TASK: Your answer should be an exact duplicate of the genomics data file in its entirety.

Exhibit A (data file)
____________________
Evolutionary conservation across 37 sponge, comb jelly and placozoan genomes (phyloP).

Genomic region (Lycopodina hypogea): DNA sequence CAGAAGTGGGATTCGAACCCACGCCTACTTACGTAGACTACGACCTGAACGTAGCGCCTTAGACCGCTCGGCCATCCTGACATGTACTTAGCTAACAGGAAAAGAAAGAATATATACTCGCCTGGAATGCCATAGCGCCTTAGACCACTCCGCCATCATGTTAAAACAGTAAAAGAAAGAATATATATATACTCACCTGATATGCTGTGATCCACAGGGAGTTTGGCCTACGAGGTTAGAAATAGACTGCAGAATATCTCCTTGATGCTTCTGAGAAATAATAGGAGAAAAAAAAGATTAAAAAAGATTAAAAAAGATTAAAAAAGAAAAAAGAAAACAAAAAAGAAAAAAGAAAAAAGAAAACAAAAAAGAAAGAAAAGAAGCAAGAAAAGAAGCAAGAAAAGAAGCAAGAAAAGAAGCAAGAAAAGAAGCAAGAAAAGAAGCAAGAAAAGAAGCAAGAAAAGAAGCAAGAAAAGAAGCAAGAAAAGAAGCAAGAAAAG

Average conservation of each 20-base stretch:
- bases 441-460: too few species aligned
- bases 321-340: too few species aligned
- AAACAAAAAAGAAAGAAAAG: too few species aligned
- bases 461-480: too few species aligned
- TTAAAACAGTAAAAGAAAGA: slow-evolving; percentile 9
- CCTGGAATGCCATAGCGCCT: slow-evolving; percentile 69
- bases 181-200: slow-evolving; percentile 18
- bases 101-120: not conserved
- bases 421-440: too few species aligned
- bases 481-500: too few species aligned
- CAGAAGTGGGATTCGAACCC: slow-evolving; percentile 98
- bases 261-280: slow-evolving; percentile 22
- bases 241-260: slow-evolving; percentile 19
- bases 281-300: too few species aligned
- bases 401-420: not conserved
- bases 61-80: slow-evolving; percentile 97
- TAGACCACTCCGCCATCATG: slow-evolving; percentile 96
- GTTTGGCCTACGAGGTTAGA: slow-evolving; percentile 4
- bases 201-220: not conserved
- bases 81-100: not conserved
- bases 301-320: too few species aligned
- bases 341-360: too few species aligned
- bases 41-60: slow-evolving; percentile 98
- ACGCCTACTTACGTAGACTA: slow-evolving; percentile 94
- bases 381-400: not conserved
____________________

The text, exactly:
Evolutionary conservation across 37 sponge, comb jelly and placozoan genomes (phyloP).

Genomic region (Lycopodina hypogea): DNA sequence CAGAAGTGGGATTCGAACCCACGCCTACTTACGTAGACTACGACCTGAACGTAGCGCCTTAGACCGCTCGGCCATCCTGACATGTACTTAGCTAACAGGAAAAGAAAGAATATATACTCGCCTGGAATGCCATAGCGCCTTAGACCACTCCGCCATCATGTTAAAACAGTAAAAGAAAGAATATATATATACTCACCTGATATGCTGTGATCCACAGGGAGTTTGGCCTACGAGGTTAGAAATAGACTGCAGAATATCTCCTTGATGCTTCTGAGAAATAATAGGAGAAAAAAAAGATTAAAAAAGATTAAAAAAGATTAAAAAAGAAAAAAGAAAACAAAAAAGAAAAAAGAAAAAAGAAAACAAAAAAGAAAGAAAAGAAGCAAGAAAAGAAGCAAGAAAAGAAGCAAGAAAAGAAGCAAGAAAAGAAGCAAGAAAAGAAGCAAGAAAAGAAGCAAGAAAAGAAGCAAGAAAAGAAGCAAGAAAAGAAGCAAGAAAAG

Average conservation of each 20-base stretch:
- bases 441-460: too few species aligned
- bases 321-340: too few species aligned
- AAACAAAAAAGAAAGAAAAG: too few species aligned
- bases 461-480: too few species aligned
- TTAAAACAGTAAAAGAAAGA: slow-evolving; percentile 9
- CCTGGAATGCCATAGCGCCT: slow-evolving; percentile 69
- bases 181-200: slow-evolving; percentile 18
- bases 101-120: not conserved
- bases 421-440: too few species aligned
- bases 481-500: too few species aligned
- CAGAAGTGGGATTCGAACCC: slow-evolving; percentile 98
- bases 261-280: slow-evolving; percentile 22
- bases 241-260: slow-evolving; percentile 19
- bases 281-300: too few species aligned
- bases 401-420: not conserved
- bases 61-80: slow-evolving; percentile 97
- TAGACCACTCCGCCATCATG: slow-evolving; percentile 96
- GTTTGGCCTACGAGGTTAGA: slow-evolving; percentile 4
- bases 201-220: not conserved
- bases 81-100: not conserved
- bases 301-320: too few species aligned
- bases 341-360: too few species aligned
- bases 41-60: slow-evolving; percentile 98
- ACGCCTACTTACGTAGACTA: slow-evolving; percentile 94
- bases 381-400: not conserved